Later this month, The Ballroom Thieves will be releasing their debut album, A Wolf in the Doorway. What is immediately striking about the group is the difficulty in classifying them. Modern music is increasingly straining against the bonds of genre classifications, and many bands do not fit comfortably even within precise sub-genres. Featuring acoustic and electric elements that come out to varying degrees across their music, The Ballroom Thieves’ lineup includes a cellist and a percussionist – a djembe was one of the first instruments they had when they were still a duo operating out of a dorm room. The vocals are no less diverse; as with Broken Social Scene and The Civil Wars, both male and female voices are prominent.
Discussing themselves, the trio builds common ground from their musical roots, giving birth to “a captivating mélange of acoustic styles, blending folk conventions with modern hymnals, delta blues grit with rich harmonies, exploring the basic constructions of pop music while almost wholeheartedly rejecting its restrictions at the same time.” This certainly bears out in the album. A quick listen to the lead singer’s voice immediately recalls Marcus Mumford of Mumford & Sons, but the deeper folk influences are more clearly reminiscent of The Civil Wars or the Avett Brothers. Rich lyrical composition and vocal-instrumental interplay conjures up Iron & Wine. Yet the diversity of instrumental focus (including the percussive, acoustic, electric, and orchestral) perhaps surpasses any of these. For a band that has been producing music for only five years and is only just now releasing its first album, such a range is quite impressive.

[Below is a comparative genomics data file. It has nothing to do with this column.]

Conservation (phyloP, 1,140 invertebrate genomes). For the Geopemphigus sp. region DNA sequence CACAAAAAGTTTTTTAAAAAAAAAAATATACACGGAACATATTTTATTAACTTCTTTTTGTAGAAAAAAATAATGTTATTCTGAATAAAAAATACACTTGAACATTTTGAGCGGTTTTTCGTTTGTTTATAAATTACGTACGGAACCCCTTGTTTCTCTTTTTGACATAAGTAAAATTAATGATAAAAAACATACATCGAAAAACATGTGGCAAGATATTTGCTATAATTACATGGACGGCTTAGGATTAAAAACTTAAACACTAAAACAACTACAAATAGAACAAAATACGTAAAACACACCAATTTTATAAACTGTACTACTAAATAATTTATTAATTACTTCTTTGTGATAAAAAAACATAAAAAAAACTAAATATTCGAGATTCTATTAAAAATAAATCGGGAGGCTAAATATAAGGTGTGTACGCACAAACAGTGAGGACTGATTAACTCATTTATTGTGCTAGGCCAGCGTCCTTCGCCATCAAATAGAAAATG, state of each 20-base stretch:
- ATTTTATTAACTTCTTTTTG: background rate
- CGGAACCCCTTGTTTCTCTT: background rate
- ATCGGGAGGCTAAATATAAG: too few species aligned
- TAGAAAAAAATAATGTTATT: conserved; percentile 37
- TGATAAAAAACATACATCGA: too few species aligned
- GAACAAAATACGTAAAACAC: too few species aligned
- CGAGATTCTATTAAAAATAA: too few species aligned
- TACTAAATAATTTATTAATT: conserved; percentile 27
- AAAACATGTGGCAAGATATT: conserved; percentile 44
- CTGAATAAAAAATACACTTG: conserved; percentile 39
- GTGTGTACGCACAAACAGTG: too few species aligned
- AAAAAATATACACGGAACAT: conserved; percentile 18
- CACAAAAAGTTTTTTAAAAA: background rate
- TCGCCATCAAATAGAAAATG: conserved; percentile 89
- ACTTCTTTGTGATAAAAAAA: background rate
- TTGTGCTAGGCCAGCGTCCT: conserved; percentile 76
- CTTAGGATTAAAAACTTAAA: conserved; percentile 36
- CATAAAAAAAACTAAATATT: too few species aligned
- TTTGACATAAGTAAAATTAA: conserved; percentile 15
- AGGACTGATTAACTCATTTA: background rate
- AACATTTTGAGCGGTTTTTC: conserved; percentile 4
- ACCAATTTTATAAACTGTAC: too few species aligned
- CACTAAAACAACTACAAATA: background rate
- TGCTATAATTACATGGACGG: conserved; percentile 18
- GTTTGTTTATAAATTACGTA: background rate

No less masterful are the lyrical complexity and musical quality at work. As with much modern indie folk music, themes can be hard to pin down, but evoke a sense of contented isolation intermingling with tumultuous relationships and soulful questing. The listener is at once the audience to a band of traveling storytellers and a participant passenger on the journey. Answers to life’s questions are right out in the open, but as tough to crack as a buckeye. Lines like “you are the queen and I am the wolf” defy us to attempt interpretation. Perhaps the most telling song of the set is “Oak,” which is almost precisely split in half between a bittersweet, lyrical acoustic number and a melancholy cello-led serenade. “Oak” litters tantalizing images of bottles on the ocean floor, emotions and experiences personified, and the most human of struggles all at once – but these are left far from resolved as the soul in the strings shreds simple understandings of theme.
A Wolf in the Doorway will be released on April 21. Preorders are available on their website.